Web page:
Samarco and its two shareholders BHP Billiton and Vale have struck an agreement with authorities in Brazil on the cleanup of the fatal iron ore mine disaster, setting the costs around $US2.3 billion, or almost half previous claims, over the next six years.
The 15-year deal is with the Federal Attorney General of Brazil, the States of Espirito Santo and Minas Gerais and other public authorities for the restoration of the environment and communities affected by the Samarco dam failure on November 5, 2015.
Samarco, Vale and BHP Billiton Brasil will establish a foundation to develop environmental and socio-economic programs to remediate and provide compensation for damage caused by the dam failure.
The miners will fund this with about $US1.1 billion (4.4 billion Brazilian reals) from now until 2018. After that, annual contributions for the three years to 2021 will vary between a minimum of $US200 million and a maximum of $US400 million, depending on remediation and compensation projects.
The agreement is subject to court approval and appears to set a ceiling of $US2.3 billion on payments for the next six years. Beyond that, funding is unclear. The final bill could be as high as 30 billion Brazilian reals ($US7.7 billion), according to Brazil’s attorney-general Luís Inácio Adams.
As Adams points out, no one really knows exactly how much is needed in repairs and compensation.
This deal will settle a previous civil claim by the Brazilian authorities for $US5.1 billion for clean-up costs and damages relating to the dam failure.
The BHP share price has been under intense pressure since the fatal disaster. Analysts calculate impact from the mud slide will strip about 4% from BHP’s profits.
Today BHP shares were up 4.7% in early trade to $17.52.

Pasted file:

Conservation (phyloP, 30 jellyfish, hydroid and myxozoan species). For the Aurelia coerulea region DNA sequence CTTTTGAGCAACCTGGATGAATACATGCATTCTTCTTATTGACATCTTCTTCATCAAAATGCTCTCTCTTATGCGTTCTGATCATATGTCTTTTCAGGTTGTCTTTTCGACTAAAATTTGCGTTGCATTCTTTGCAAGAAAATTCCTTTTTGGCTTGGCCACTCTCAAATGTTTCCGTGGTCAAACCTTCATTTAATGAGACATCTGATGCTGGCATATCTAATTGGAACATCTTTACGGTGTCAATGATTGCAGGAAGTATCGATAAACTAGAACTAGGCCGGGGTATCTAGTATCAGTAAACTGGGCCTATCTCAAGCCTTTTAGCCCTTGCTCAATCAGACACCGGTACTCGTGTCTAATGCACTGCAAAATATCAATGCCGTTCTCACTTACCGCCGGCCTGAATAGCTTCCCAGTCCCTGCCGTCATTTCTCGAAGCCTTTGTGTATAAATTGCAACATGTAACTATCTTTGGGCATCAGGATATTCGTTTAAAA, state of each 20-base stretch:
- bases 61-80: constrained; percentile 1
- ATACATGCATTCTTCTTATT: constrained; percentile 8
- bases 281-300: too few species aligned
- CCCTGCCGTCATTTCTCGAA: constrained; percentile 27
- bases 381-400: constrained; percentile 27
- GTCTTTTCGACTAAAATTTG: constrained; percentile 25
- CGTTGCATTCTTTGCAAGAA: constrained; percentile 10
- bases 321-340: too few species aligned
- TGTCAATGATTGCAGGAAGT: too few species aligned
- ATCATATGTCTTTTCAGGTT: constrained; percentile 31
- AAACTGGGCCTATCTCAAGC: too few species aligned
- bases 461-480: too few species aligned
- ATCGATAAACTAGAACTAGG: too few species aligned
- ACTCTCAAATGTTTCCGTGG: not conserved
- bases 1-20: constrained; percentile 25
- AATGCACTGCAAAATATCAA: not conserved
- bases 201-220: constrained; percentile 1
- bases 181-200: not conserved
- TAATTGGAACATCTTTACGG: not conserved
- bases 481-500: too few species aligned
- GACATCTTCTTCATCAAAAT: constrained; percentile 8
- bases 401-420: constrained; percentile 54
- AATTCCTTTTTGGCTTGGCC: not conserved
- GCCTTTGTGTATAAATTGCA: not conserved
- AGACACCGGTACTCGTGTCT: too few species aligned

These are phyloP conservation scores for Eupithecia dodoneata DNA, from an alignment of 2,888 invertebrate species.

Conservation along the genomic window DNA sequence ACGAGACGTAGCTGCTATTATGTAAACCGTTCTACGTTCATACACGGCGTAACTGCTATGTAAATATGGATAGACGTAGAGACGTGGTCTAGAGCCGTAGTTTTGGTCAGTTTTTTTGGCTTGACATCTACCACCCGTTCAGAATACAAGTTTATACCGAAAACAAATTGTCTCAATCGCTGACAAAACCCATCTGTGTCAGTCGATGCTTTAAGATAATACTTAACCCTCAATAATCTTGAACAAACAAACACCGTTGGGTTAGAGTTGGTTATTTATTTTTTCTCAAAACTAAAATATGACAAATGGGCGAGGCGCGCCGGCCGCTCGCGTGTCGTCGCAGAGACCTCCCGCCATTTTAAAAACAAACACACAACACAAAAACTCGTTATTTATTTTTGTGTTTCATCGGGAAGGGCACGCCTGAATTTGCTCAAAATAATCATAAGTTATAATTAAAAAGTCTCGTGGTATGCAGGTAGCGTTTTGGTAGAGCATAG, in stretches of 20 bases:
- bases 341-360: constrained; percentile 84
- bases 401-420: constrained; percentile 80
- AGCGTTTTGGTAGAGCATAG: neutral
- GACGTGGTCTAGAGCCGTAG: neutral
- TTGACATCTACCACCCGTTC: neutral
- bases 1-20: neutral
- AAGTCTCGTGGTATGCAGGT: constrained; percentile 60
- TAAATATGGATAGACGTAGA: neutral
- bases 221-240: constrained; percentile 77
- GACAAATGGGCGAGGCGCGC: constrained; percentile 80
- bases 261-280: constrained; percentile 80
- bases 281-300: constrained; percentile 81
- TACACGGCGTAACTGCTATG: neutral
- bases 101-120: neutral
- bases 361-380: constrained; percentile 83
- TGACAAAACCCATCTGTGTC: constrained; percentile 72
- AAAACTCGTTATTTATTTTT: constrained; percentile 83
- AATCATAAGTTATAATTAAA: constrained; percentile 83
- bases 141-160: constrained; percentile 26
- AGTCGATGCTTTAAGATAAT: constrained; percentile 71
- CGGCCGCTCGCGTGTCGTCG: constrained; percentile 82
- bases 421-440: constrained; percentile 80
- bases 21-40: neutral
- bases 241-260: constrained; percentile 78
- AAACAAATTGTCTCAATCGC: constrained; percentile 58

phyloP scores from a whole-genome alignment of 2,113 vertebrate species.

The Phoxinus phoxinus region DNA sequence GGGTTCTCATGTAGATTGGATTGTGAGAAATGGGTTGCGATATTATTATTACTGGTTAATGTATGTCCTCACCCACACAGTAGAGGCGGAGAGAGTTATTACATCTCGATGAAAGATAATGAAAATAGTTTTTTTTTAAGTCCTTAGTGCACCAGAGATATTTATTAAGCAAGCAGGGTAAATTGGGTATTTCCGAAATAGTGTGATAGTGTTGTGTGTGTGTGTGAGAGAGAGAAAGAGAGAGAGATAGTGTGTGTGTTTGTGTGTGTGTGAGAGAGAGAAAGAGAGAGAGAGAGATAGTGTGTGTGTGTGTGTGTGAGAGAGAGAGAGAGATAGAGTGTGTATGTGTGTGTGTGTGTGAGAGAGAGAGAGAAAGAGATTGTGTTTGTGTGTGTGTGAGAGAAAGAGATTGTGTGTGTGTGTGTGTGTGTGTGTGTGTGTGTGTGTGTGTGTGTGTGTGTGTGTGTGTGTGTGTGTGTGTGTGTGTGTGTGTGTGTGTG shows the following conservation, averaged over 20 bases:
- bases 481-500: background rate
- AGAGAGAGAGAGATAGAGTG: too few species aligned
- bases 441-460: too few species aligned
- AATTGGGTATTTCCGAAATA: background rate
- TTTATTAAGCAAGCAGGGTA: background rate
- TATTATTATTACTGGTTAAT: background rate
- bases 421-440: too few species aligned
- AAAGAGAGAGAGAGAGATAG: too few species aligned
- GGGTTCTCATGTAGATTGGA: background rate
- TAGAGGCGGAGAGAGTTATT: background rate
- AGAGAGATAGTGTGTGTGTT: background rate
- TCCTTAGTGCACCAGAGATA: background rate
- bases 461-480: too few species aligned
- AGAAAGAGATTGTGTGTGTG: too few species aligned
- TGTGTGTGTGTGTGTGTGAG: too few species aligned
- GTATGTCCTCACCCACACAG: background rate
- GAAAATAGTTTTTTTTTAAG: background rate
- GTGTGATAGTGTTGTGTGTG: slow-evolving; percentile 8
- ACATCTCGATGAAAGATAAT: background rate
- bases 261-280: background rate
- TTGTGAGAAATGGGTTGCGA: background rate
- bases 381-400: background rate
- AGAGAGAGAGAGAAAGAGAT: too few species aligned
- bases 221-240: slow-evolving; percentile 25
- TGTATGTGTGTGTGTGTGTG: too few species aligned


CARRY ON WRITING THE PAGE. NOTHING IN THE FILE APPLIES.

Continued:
CEO Andrew Mackenzie says the agreement is an important step forward in supporting the long-term recovery of the communities and environment.
“This agreement demonstrates our commitment to repairing the damage caused,” he says.
The deal doesn’t cover compensation for the loss of lives or any criminal proceedings.
The burst dam sent a wave of mud downstream, killing 17 people, including five from a village of 12 working at the mine. Two people who were working on the dams are still unaccounted for.
In its latest half year results, BHP recorded a pretax impairment of $US1.188 billion or $US858 million after tax for its investment in the Samarco iron ore mine.
This is made up of $US655 million for the share of losses relating to the Samarco dam failure, $US525 million for carrying value of the investment in Samarco and $US8 million for costs directly paid by BHP Billiton so far.
The new foundation to run the cleanup will have a seven member board, with Samarco, BHP Billiton Brasil, and Vale each appointing two members and the Brazilian authorities one member.
The foundation will create programs to restore the environment, local communities and the social condition of the affected areas. And if that’s not possible compensation will be paid.